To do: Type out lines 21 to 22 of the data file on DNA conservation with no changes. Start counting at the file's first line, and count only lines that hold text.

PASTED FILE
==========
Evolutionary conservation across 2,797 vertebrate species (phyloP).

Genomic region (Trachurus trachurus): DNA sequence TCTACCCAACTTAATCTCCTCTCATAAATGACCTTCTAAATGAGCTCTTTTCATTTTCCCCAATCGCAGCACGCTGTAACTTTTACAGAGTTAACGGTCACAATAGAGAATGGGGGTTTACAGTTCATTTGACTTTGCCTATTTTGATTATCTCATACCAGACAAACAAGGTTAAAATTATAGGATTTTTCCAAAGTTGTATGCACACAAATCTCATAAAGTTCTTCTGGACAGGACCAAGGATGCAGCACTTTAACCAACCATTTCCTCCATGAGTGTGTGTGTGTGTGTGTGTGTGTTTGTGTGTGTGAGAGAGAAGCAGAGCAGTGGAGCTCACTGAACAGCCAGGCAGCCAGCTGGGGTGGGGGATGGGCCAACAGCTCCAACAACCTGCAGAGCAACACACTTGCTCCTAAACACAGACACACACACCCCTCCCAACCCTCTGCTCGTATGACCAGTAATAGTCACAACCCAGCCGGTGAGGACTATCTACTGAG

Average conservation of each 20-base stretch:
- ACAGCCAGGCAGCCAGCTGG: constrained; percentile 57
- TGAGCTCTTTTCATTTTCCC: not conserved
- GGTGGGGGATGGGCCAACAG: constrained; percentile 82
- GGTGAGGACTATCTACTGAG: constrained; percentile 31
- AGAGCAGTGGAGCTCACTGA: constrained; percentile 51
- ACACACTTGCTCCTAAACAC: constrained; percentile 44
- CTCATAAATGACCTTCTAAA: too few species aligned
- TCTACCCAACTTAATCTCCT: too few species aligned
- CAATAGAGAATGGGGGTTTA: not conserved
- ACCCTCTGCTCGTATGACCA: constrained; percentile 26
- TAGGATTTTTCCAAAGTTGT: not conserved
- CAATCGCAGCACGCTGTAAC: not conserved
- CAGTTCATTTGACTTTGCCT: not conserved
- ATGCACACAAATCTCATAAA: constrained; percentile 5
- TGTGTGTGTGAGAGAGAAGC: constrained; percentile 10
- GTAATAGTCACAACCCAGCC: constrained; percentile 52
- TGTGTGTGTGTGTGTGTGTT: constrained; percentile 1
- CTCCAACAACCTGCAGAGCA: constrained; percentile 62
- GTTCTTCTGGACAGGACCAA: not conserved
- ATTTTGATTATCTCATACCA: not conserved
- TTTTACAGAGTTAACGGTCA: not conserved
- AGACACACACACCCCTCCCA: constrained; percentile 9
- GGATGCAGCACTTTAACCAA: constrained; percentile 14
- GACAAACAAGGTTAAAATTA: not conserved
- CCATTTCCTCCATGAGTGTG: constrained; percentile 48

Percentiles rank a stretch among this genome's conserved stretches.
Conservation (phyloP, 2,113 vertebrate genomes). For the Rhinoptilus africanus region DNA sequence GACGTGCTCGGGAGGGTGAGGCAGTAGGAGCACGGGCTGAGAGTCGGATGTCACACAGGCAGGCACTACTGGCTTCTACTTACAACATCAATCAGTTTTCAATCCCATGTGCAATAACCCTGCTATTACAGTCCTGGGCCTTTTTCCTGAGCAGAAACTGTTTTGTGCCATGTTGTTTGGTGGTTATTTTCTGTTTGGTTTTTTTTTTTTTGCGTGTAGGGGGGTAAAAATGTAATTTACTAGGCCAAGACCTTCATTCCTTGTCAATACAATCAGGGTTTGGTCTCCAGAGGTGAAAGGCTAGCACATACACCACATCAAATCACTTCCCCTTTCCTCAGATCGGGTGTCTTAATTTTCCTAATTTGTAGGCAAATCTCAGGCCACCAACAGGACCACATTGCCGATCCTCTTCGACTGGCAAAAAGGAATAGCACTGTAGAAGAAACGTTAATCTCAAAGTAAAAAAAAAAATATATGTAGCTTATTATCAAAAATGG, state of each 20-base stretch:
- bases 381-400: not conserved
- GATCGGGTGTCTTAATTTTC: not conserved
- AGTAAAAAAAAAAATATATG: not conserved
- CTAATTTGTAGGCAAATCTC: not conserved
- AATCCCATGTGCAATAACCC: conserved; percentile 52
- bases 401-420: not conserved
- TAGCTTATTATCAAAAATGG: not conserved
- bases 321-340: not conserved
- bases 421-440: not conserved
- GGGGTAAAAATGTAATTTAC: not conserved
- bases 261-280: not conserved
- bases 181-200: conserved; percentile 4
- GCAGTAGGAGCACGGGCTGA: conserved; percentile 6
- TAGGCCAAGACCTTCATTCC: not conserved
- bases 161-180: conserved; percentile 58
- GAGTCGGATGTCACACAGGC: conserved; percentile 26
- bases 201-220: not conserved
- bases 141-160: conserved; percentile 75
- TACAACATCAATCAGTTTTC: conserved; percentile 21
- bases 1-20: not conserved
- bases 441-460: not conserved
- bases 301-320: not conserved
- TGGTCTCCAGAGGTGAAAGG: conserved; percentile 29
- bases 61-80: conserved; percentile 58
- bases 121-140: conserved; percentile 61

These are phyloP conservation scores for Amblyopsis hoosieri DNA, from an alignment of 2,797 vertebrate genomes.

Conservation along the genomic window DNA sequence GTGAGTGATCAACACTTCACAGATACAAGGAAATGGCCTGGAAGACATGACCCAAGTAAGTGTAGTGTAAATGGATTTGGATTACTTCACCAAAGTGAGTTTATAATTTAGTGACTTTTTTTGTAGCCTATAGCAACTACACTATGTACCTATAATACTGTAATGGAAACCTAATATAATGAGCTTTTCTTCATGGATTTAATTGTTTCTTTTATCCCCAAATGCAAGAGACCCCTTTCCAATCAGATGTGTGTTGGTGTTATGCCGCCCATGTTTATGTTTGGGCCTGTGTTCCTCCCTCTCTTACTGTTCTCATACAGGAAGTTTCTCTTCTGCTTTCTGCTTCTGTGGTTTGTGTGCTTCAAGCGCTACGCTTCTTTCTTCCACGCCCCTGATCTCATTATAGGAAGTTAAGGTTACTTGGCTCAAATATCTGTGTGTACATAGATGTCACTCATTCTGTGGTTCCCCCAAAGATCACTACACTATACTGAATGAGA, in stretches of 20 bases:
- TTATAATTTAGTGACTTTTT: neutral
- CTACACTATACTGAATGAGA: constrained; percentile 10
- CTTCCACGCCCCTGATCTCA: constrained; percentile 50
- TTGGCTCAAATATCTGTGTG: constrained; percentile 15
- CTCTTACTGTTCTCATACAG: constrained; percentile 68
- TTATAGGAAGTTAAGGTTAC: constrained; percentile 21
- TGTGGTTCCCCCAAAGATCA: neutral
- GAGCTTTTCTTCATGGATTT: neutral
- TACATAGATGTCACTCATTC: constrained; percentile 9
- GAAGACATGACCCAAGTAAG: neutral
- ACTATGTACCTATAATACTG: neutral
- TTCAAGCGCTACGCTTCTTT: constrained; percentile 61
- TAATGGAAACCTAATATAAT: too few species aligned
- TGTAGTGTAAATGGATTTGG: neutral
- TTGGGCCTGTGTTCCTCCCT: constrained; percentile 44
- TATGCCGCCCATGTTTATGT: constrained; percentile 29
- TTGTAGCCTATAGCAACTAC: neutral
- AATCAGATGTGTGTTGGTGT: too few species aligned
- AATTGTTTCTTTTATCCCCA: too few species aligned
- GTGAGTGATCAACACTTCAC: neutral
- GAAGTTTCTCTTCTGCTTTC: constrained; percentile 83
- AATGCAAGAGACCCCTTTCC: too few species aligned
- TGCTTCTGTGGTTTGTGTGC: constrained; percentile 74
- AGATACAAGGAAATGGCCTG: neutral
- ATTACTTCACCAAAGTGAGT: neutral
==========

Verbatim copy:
- CTCCAACAACCTGCAGAGCA: constrained; percentile 62
- GTTCTTCTGGACAGGACCAA: not conserved